The opinion of the court was delivered by: LORD, III
Relator's petition for habeas corpus alleges that he is presently confined pursuant to a conviction and sentence imposed by a Pennsylvania court for the crime of rape. He bases his petition on three grounds: (1) His conviction was procured by perjured testimony; (2) "The testimony of Betty Barlow, and Hattie Mincy as to abduction, was ignored by the Grand Jury; yet, the Commonwealth insisted that this was the means by which the alleged Rape was accomplished;" and (3) statements of a co-defendant implicating relator were improperly admitted in evidence. We have examined the state trial record furnished by relator at our request
and are of the opinion that his petition must be dismissed.
1. The use of perjured testimony by a prosecutor to secure a conviction constitutes a deprivation of due process. Pyle v. State of Kansas, 317 U.S. 213, 63 S. Ct. 177, 87 L. Ed. 214 (1942). A conviction so obtained is procured "through the pretence of a trial which in truth is but used as a means of depriving a defendant of liberty through a deliberate deception of court and jury * * *." Mooney v. Holohan, 294 U.S. 103, 112, 55 S. Ct. 340, 342, 79 L. Ed. 791 (1935). The essence of the offensive conduct is conviction through contrivance, and it follows that there must be an allegation and proof that the prosecutor knew the testimony to be false. Smith v. United States, 358 F.2d 683 (C.A.3, March 22, 1966). No such allegation is made in relator's petition.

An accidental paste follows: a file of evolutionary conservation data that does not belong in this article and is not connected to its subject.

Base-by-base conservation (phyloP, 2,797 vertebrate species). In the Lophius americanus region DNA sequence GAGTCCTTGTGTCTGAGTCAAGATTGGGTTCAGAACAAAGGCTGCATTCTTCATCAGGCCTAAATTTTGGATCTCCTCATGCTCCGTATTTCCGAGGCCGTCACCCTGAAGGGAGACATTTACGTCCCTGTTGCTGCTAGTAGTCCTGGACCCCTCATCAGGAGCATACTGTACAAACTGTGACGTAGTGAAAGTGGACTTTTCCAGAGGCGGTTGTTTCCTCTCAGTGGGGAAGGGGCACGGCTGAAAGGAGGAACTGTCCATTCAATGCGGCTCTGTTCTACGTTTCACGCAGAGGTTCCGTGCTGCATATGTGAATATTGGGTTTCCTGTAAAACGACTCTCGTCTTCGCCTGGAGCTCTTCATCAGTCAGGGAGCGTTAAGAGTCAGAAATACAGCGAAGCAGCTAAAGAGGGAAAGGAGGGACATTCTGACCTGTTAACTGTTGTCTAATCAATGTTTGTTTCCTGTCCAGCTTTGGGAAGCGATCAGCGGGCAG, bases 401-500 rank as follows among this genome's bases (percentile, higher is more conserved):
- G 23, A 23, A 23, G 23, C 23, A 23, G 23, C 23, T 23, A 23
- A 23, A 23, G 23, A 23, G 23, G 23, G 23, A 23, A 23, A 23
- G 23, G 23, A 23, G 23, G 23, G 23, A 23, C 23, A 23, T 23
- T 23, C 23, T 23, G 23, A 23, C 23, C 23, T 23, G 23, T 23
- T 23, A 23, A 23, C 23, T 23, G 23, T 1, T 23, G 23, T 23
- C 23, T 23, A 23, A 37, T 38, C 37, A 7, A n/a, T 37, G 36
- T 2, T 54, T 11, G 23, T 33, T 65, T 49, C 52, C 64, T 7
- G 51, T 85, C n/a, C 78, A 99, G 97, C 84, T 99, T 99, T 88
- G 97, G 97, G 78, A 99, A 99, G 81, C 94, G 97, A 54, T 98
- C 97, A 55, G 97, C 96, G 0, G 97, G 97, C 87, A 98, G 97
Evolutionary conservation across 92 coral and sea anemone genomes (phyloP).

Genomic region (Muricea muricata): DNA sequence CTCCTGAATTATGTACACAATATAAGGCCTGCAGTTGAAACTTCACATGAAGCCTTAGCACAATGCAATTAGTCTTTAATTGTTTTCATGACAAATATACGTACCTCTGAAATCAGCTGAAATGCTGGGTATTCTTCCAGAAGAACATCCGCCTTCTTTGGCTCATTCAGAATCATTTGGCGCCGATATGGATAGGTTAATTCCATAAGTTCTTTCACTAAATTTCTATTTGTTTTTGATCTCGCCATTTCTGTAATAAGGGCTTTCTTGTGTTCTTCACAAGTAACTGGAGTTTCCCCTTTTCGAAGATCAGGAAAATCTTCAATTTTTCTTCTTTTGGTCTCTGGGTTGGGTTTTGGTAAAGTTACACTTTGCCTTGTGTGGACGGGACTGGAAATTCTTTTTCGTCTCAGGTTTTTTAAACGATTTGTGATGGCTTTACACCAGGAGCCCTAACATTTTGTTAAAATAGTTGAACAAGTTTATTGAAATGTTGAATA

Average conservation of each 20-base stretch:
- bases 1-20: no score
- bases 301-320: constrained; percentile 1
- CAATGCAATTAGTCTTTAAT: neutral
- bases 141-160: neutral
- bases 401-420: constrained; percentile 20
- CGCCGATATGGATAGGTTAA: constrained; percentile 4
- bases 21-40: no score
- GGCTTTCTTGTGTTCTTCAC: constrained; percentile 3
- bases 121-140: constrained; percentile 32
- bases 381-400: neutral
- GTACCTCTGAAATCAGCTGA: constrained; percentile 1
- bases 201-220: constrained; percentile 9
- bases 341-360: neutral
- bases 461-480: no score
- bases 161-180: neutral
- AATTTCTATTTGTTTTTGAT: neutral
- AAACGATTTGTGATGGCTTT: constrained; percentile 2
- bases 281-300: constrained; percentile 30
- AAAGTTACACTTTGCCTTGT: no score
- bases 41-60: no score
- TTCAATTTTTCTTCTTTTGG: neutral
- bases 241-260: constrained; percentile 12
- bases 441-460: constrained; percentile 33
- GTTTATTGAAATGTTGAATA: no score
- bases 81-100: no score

Furthermore, the perjury must be material. United States v. Spadafora, 200 F.2d 140, 142 (C.A.7, 1952); see Annot., 2 L. Ed. 2d 1575, 1582-83 (1958). Relator alleges that the stories of Betty Barlow and Hattie Mincy, the two complaining witnesses, were inconsistent. The former testified that her father had driven her to the point at which the two women subsequently encountered relator and his co-defendants, whereas the latter stated that they had walked there. Except as a possible indication of the general credibility of the two witnesses - and as such it was for the jury - this inconsistency was quite immaterial to the charges against relator, since it related to events which occurred before he appeared on the scene. Cf. United States ex rel. Patrick v. Rundle, 248 F. Supp. 757, 758 (E.D.Pa.1965).
2. The import of the second allegation is somewhat difficult to comprehend. Relator seems to object to the Commonwealth's proof that he might also have been guilty of a crime for which he was not indicted in the course of proving his guilt of the crime with which he was charged. The prosecutor is not prevented from showing the circumstances of the crime, even if that incidentally involves proof of a separate crime. See Buatte v. United States, 350 F.2d 389 (C.A.9, 1965). Relator was not convicted of an abduction with which he was not charged, compare Stirone v. United States, 361 U.S. 212, 80 S. Ct. 270, 4 L. Ed. 2d 252 (1960), and the mere proof of such an act in the course of proving the criminal transaction in which he engaged and with which he was charged does not present an evidentiary problem of constitutional proportions. The first two claims are plainly insubstantial and must be dismissed on their merits.